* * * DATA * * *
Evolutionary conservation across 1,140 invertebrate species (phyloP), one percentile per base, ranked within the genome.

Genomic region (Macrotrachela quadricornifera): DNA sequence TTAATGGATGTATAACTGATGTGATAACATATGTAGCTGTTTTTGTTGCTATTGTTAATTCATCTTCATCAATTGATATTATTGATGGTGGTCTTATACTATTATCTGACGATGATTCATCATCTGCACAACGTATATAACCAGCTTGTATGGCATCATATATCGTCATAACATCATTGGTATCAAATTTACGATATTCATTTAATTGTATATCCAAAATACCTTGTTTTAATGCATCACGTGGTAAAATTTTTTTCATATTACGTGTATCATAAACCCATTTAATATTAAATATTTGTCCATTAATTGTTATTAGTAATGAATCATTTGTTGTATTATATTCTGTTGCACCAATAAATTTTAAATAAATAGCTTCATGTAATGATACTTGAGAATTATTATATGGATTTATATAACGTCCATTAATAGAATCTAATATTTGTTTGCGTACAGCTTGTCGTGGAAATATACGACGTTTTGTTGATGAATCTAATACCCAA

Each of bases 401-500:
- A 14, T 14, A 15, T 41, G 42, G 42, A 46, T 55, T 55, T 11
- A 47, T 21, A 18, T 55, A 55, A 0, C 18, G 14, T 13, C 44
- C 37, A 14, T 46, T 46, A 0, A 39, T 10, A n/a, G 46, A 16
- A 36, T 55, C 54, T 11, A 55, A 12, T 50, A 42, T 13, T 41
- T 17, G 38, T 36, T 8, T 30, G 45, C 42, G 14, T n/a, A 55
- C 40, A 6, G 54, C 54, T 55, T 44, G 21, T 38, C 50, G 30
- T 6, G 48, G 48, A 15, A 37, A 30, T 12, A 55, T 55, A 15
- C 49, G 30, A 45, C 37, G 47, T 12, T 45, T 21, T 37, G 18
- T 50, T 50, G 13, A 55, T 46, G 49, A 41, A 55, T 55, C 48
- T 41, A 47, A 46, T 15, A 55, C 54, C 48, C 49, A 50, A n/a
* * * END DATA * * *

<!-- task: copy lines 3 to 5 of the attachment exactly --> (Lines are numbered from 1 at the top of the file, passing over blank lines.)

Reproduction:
Each of bases 401-500:
- A 14, T 14, A 15, T 41, G 42, G 42, A 46, T 55, T 55, T 11
- A 47, T 21, A 18, T 55, A 55, A 0, C 18, G 14, T 13, C 44